Tobacco is the common name of several plants in the Nicotiana genus and the Solanaceae family, the general term for any product prepared from the cured leaves of the tobacco plant. More than 70 species of tobacco are known; the more potent variant N. rustica is used around the world. Tobacco contains the addictive stimulant alkaloid nicotine as well as harmala alkaloids. Dried tobacco leaves are used for smoking in cigarettes and cigars, as well as pipes and shishas, they can be consumed as snuff, chewing tobacco, dipping tobacco and snus. Tobacco use is a risk factor for many diseases. In 2008, the World Health Organization named tobacco use as the world's single greatest preventable cause of death; the English word "tobacco" originates from the Spanish and Portuguese word "tabaco". The precise origin of this word is disputed, but it is thought to have derived at least in part, from Taino, the Arawakan language of the Caribbean. In Taino, it was said to mean either a roll of tobacco leaves or to tabago, a kind of L-shaped pipe used for sniffing tobacco smoke.

However coincidentally, similar words in Spanish and Italian were used from 1410 for certain medicinal herbs. These derived from the Arabic طُبّاق ṭubbāq, a word dating to the 9th century, referring to various herbs. Tobacco has long been used in the Americas, with some cultivation sites in Mexico dating back to 1400–1000 BC. Many Native American tribes traditionally use tobacco. People from the Northeast Woodlands cultures have carried tobacco in pouches as a accepted trade item, it was smoked both and ceremonially, such as to seal a peace treaty or trade agreement. In some Native cultures, tobacco is seen as a gift from the Creator, with the ceremonial tobacco smoke carrying one's thoughts and prayers to the Creator. Following the arrival of the Europeans to the Americas, tobacco became popular as a trade item. Hernández de Boncalo, Spanish chronicler of the Indies, was the first European to bring tobacco seeds to the Old World in 1559 following orders of King Philip II of Spain; these seeds were planted in the outskirts of Toledo, more in an area known as "Los Cigarrales" named after the continuous plagues of cicadas.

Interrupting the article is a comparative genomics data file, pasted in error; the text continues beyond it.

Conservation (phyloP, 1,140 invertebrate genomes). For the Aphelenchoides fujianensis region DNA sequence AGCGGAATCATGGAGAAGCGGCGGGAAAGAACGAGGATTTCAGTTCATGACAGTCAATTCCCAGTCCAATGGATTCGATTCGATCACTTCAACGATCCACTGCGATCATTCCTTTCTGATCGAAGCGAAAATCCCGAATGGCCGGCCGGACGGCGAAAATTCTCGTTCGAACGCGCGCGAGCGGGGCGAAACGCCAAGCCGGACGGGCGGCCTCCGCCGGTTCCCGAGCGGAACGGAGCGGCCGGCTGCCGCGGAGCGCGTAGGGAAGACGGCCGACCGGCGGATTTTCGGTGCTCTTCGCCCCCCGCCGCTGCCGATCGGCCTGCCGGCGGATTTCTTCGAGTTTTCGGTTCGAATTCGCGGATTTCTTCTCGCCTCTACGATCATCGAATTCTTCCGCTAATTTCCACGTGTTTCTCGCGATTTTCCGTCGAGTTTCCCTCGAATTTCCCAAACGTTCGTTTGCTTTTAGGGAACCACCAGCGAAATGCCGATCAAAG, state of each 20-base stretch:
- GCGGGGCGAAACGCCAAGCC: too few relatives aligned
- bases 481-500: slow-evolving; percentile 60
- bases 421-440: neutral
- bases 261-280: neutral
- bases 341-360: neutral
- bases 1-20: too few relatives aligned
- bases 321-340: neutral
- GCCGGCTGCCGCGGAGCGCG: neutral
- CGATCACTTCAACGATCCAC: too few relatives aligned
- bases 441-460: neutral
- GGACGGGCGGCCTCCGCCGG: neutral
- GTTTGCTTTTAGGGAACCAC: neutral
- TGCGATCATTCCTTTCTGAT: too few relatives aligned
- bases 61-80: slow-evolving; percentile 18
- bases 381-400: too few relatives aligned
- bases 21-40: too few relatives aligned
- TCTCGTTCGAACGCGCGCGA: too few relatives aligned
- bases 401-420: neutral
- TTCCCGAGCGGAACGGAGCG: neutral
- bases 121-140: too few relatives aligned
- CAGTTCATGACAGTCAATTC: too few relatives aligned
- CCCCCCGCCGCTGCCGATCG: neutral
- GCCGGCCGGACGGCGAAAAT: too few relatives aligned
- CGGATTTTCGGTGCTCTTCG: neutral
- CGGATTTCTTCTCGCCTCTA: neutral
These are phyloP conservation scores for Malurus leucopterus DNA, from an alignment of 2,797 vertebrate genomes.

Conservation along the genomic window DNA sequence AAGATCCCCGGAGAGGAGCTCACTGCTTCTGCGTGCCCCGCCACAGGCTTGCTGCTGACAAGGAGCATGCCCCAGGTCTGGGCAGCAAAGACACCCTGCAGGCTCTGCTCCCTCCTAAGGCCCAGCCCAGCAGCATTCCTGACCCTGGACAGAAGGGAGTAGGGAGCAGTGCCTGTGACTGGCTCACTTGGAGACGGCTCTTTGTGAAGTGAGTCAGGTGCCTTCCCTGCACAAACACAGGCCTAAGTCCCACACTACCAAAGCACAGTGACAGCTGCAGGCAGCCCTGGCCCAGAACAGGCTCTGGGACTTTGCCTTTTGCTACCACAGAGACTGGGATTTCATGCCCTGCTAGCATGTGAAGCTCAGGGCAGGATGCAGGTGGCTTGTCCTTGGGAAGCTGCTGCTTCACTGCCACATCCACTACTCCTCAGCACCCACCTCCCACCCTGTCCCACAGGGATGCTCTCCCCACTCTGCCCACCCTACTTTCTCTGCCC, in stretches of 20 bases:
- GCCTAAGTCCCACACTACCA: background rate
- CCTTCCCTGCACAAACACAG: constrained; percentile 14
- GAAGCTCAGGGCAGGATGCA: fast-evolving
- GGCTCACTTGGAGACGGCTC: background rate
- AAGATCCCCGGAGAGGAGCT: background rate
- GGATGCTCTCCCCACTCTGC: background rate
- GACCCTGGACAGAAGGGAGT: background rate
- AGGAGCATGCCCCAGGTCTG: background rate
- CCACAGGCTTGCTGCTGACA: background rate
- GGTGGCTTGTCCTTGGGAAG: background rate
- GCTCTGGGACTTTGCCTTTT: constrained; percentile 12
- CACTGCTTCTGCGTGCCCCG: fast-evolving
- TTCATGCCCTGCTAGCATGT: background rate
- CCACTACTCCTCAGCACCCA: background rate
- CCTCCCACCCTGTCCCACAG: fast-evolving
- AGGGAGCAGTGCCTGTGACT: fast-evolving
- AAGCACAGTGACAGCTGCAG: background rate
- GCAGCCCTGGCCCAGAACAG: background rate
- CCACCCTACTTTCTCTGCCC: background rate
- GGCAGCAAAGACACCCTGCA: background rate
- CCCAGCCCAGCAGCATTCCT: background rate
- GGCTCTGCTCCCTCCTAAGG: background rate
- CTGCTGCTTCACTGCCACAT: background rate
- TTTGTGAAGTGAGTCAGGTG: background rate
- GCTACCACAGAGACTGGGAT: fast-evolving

Before the development of the lighter Virginia and white burley strains of tobacco, the smoke was too harsh to be inhaled. Small quantities were smoked at a time, using a pipe like the midwakh or kiseru, or newly invented waterpipes such as the bong or the hookah. Tobacco became so popular that the English colony of Jamestown used it as currency and began exporting it as a cash crop; the alleged benefits of tobacco contributed to its success. The astronomer Thomas Harriot, who accompanied Sir Richard Grenville on his 1585 expedition to Roanoke Island, mistakenly explained that the plant "openeth all the pores and passages of the body" so that the natives’ "bodies are notably preserved in health, know not many grievous diseases, wherewithal we in England are times afflicted." Production of tobacco for smoking and snuffing became a major industry in Europe and its colonies by 1700. Tobacco has been a major cash crop in Cuba and in other parts of the Caribbean since the 18th century. Cuban cigars are world-famous.

In the late 19th century, cigarettes became popular. James Bonsack invented a machine to automate cigarette production; this increase in production allowed tremendous growth in the tobacco industry until the health revelations of the late 20th century. Following the scientific revelations of the mid-20th century, tobacco was condemned as a health hazard, became recognized as a cause for cancer, as well as other respiratory and circulatory diseases. In the United States, this led to the Tobacco Master Settlement Agreement, which settled the many lawsuits by the U. S. states in exchange for a combination of yearly payments to the states and voluntary restrictions on advertising and marketing of tobacco products. In the 1970s, Brown & Williamson cross-bred a strain of tobacco to produce Y1, a strain containing an unusually high nicotine content, nearly doubling from 3.2-3.5% to 6.5%. In the 1990s, this prompted the Food and Drug Administration to allege that tobacco companies were intentionally manipulating the nicotine content of cigarettes.